Nonverbal cues can help or hinder your chances of getting hired
Have you ever had an interview where you thought you did great, but for some reason never got a job offer or even a call back? One reason why you lost out on the job could be your nonverbal cues.
What are nonverbal cues?
Nonverbal cues are body movements, facial expressions and movements that we subconsciously use to communicate with others.
Here are some tips for cues you should send (and not send) during your next job interview to bolster the impression you leave on the hiring manager:
- Don’t fidget.
Fidgeting is making small movements, generally of the hands and feet. These movements are normally associated with nervousness and impatience, which is the exact opposite of what you want to show a potential employer.
- Don’t cross your arms.
Crossing your arms conveys a sense of defensiveness and closes you off to those around you. People perceive those with crossed arms as having something to hide.
- Smile, but don’t fake it.
Smiling is an important nonverbal cue, but it’s important not to fake it. Others can easily detect a fake smile and they perceive it as a negative, whereas a genuine smile is welcoming and conveys a sense of friendliness.
- Make sure your posture is impeccable.
Sitting up straight conveys to others a sense of confidence and self-assuredness. Conversely, slouching and leaning back conveys a lack of interest or boredom.
- Offer your interviewer a firm handshake.
A limp, weak handshake conveys to others that you’re shy and lack confidence. A firm handshake conveys confidence. Be careful not to go overboard, though: An overly firm handshake is associated with egotism and a controlling personality.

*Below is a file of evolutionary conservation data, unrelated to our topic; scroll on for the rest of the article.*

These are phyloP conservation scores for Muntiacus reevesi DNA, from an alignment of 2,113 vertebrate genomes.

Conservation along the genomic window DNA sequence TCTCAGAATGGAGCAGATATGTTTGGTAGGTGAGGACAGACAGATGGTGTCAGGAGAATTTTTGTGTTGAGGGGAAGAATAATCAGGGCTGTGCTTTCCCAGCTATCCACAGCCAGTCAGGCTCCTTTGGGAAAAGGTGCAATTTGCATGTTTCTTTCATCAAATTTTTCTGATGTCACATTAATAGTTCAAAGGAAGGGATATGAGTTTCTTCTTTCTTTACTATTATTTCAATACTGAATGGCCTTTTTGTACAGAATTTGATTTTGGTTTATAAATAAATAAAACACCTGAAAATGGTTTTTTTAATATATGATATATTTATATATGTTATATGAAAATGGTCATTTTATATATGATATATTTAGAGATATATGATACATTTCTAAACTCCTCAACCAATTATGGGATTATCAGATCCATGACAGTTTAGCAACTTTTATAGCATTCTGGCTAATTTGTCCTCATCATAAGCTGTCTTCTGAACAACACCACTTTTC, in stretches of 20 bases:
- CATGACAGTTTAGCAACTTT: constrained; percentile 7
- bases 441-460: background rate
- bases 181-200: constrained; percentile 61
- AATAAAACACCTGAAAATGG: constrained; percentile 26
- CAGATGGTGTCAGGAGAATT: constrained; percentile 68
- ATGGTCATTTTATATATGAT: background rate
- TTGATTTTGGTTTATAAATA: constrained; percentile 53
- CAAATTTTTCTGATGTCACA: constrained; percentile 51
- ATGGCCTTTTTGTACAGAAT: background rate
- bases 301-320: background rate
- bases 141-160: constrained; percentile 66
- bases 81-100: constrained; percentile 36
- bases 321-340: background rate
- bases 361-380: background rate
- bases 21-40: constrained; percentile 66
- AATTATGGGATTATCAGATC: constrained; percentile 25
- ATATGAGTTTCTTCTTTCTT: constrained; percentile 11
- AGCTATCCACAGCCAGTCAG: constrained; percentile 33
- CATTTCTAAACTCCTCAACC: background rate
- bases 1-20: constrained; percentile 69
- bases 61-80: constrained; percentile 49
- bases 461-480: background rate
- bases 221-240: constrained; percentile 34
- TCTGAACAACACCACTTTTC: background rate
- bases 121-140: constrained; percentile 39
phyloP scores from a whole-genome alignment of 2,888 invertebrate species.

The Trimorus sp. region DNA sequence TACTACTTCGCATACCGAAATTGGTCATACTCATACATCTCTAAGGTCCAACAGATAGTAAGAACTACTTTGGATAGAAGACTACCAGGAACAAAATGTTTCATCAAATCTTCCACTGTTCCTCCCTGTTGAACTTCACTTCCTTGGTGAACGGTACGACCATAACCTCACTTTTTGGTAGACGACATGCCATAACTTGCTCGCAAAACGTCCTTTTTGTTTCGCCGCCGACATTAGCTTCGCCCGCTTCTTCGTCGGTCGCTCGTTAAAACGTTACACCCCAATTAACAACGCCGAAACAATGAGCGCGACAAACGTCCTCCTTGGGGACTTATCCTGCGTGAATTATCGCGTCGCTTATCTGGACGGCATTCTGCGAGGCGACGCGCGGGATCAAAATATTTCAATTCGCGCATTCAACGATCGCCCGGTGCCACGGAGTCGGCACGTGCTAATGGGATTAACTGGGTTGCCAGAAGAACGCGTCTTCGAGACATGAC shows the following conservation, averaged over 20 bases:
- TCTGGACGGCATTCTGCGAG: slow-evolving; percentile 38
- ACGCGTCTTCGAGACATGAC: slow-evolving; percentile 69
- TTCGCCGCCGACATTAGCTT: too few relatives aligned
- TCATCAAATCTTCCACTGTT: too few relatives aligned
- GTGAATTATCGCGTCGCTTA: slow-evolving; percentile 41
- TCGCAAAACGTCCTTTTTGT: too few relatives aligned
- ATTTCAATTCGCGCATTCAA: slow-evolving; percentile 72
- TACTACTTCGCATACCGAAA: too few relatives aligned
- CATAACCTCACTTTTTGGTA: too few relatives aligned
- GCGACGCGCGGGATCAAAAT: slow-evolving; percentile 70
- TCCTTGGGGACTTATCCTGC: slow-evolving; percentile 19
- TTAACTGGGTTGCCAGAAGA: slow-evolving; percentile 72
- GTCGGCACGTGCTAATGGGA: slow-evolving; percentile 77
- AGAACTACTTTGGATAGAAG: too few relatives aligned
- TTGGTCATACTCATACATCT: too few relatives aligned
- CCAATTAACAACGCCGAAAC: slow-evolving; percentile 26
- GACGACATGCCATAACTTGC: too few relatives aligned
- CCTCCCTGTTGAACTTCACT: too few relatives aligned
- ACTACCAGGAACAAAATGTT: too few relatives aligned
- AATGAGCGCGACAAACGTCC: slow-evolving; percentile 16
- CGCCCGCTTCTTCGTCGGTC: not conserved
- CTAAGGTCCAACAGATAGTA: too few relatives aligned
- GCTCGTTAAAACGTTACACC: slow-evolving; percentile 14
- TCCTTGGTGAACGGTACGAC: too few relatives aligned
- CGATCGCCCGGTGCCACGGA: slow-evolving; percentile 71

- Make eye contact.
This is possibly the most important nonverbal cue in any situation – not just job interviews. People tend to view those who are unable to make eye contact as liars, untrustworthy, being aloof or having a lack of confidence.
Meeting the eyes of the person who is speaking to you shows that you’re listening and are interested in what that person is saying; it’s a sign of respect and understanding.
Keep in mind that in some other cultures, eye contact with those in positions of power is seen as a sign of disrespect, so make sure you do your research if you plan on interviewing for a position in another country.
The most important piece of information to remember – and one thing all of our advice has in common – is the importance of conveying a sense of confidence. Use this list of six nonverbal cues as a reminder of what you should and should not do during a job interview to show how confident you are that you are the right candidate for the job.